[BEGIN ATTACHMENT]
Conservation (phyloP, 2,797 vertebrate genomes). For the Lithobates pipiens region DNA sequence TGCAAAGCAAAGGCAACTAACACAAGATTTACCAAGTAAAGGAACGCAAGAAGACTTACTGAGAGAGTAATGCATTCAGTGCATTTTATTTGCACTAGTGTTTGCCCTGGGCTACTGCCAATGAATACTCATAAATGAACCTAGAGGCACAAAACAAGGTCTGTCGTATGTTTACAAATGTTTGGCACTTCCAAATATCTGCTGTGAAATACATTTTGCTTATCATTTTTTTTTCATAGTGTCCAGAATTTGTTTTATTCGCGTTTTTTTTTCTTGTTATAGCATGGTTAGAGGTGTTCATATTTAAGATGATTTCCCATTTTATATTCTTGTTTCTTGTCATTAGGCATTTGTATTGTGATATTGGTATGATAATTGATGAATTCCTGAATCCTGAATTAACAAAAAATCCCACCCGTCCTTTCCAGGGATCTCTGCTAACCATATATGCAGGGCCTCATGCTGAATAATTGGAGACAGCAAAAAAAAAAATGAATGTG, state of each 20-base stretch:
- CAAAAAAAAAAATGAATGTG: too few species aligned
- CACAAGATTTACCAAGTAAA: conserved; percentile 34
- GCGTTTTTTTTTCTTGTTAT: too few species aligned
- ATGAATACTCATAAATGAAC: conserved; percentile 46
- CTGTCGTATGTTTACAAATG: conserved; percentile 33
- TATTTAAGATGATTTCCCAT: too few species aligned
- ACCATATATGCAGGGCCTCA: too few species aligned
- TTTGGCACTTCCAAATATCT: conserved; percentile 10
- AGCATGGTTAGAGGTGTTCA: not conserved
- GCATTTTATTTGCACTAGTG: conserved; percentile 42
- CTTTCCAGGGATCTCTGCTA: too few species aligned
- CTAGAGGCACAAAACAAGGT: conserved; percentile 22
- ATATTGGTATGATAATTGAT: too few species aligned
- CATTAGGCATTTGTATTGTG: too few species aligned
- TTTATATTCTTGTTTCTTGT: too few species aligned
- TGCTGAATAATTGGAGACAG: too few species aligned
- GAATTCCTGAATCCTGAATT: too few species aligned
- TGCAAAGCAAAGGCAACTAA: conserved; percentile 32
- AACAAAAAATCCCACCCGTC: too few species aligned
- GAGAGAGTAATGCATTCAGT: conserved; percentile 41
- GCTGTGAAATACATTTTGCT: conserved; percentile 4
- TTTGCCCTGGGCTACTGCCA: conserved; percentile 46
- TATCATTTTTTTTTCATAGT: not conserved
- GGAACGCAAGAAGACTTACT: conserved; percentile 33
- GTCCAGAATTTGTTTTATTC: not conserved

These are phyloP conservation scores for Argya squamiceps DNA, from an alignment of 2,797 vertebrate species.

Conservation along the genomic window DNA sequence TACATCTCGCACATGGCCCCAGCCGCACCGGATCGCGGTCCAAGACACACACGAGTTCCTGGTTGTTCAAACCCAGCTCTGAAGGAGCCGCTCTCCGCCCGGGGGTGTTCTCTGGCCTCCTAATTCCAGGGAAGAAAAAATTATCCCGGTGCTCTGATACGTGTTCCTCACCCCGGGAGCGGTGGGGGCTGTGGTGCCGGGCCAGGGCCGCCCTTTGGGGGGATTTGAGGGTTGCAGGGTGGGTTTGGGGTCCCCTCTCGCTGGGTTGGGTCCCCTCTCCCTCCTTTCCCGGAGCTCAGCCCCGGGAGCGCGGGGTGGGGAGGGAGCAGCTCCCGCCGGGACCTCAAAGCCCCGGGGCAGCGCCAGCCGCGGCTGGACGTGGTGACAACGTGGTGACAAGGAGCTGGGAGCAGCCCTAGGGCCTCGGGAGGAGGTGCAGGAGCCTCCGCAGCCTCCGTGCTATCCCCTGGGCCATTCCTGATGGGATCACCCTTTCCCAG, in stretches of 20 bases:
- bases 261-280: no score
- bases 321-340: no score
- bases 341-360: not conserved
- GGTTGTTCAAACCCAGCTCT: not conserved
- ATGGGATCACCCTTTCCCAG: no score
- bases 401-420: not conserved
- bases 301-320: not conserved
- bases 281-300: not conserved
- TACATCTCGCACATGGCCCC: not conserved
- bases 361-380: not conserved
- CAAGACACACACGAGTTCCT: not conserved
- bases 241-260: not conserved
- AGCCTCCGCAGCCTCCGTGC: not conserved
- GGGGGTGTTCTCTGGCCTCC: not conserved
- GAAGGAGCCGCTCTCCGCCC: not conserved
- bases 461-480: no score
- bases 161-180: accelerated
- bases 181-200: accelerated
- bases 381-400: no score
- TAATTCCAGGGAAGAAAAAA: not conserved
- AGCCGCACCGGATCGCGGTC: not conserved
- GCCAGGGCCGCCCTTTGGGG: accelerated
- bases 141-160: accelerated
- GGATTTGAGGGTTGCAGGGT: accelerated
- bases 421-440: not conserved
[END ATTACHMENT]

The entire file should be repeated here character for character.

Conservation (phyloP, 2,797 vertebrate genomes). For the Lithobates pipiens region DNA sequence TGCAAAGCAAAGGCAACTAACACAAGATTTACCAAGTAAAGGAACGCAAGAAGACTTACTGAGAGAGTAATGCATTCAGTGCATTTTATTTGCACTAGTGTTTGCCCTGGGCTACTGCCAATGAATACTCATAAATGAACCTAGAGGCACAAAACAAGGTCTGTCGTATGTTTACAAATGTTTGGCACTTCCAAATATCTGCTGTGAAATACATTTTGCTTATCATTTTTTTTTCATAGTGTCCAGAATTTGTTTTATTCGCGTTTTTTTTTCTTGTTATAGCATGGTTAGAGGTGTTCATATTTAAGATGATTTCCCATTTTATATTCTTGTTTCTTGTCATTAGGCATTTGTATTGTGATATTGGTATGATAATTGATGAATTCCTGAATCCTGAATTAACAAAAAATCCCACCCGTCCTTTCCAGGGATCTCTGCTAACCATATATGCAGGGCCTCATGCTGAATAATTGGAGACAGCAAAAAAAAAAATGAATGTG, state of each 20-base stretch:
- CAAAAAAAAAAATGAATGTG: too few species aligned
- CACAAGATTTACCAAGTAAA: conserved; percentile 34
- GCGTTTTTTTTTCTTGTTAT: too few species aligned
- ATGAATACTCATAAATGAAC: conserved; percentile 46
- CTGTCGTATGTTTACAAATG: conserved; percentile 33
- TATTTAAGATGATTTCCCAT: too few species aligned
- ACCATATATGCAGGGCCTCA: too few species aligned
- TTTGGCACTTCCAAATATCT: conserved; percentile 10
- AGCATGGTTAGAGGTGTTCA: not conserved
- GCATTTTATTTGCACTAGTG: conserved; percentile 42
- CTTTCCAGGGATCTCTGCTA: too few species aligned
- CTAGAGGCACAAAACAAGGT: conserved; percentile 22
- ATATTGGTATGATAATTGAT: too few species aligned
- CATTAGGCATTTGTATTGTG: too few species aligned
- TTTATATTCTTGTTTCTTGT: too few species aligned
- TGCTGAATAATTGGAGACAG: too few species aligned
- GAATTCCTGAATCCTGAATT: too few species aligned
- TGCAAAGCAAAGGCAACTAA: conserved; percentile 32
- AACAAAAAATCCCACCCGTC: too few species aligned
- GAGAGAGTAATGCATTCAGT: conserved; percentile 41
- GCTGTGAAATACATTTTGCT: conserved; percentile 4
- TTTGCCCTGGGCTACTGCCA: conserved; percentile 46
- TATCATTTTTTTTTCATAGT: not conserved
- GGAACGCAAGAAGACTTACT: conserved; percentile 33
- GTCCAGAATTTGTTTTATTC: not conserved

These are phyloP conservation scores for Argya squamiceps DNA, from an alignment of 2,797 vertebrate species.

Conservation along the genomic window DNA sequence TACATCTCGCACATGGCCCCAGCCGCACCGGATCGCGGTCCAAGACACACACGAGTTCCTGGTTGTTCAAACCCAGCTCTGAAGGAGCCGCTCTCCGCCCGGGGGTGTTCTCTGGCCTCCTAATTCCAGGGAAGAAAAAATTATCCCGGTGCTCTGATACGTGTTCCTCACCCCGGGAGCGGTGGGGGCTGTGGTGCCGGGCCAGGGCCGCCCTTTGGGGGGATTTGAGGGTTGCAGGGTGGGTTTGGGGTCCCCTCTCGCTGGGTTGGGTCCCCTCTCCCTCCTTTCCCGGAGCTCAGCCCCGGGAGCGCGGGGTGGGGAGGGAGCAGCTCCCGCCGGGACCTCAAAGCCCCGGGGCAGCGCCAGCCGCGGCTGGACGTGGTGACAACGTGGTGACAAGGAGCTGGGAGCAGCCCTAGGGCCTCGGGAGGAGGTGCAGGAGCCTCCGCAGCCTCCGTGCTATCCCCTGGGCCATTCCTGATGGGATCACCCTTTCCCAG, in stretches of 20 bases:
- bases 261-280: no score
- bases 321-340: no score
- bases 341-360: not conserved
- GGTTGTTCAAACCCAGCTCT: not conserved
- ATGGGATCACCCTTTCCCAG: no score
- bases 401-420: not conserved
- bases 301-320: not conserved
- bases 281-300: not conserved
- TACATCTCGCACATGGCCCC: not conserved
- bases 361-380: not conserved
- CAAGACACACACGAGTTCCT: not conserved
- bases 241-260: not conserved
- AGCCTCCGCAGCCTCCGTGC: not conserved
- GGGGGTGTTCTCTGGCCTCC: not conserved
- GAAGGAGCCGCTCTCCGCCC: not conserved
- bases 461-480: no score
- bases 161-180: accelerated
- bases 181-200: accelerated
- bases 381-400: no score
- TAATTCCAGGGAAGAAAAAA: not conserved
- AGCCGCACCGGATCGCGGTC: not conserved
- GCCAGGGCCGCCCTTTGGGG: accelerated
- bases 141-160: accelerated
- GGATTTGAGGGTTGCAGGGT: accelerated
- bases 421-440: not conserved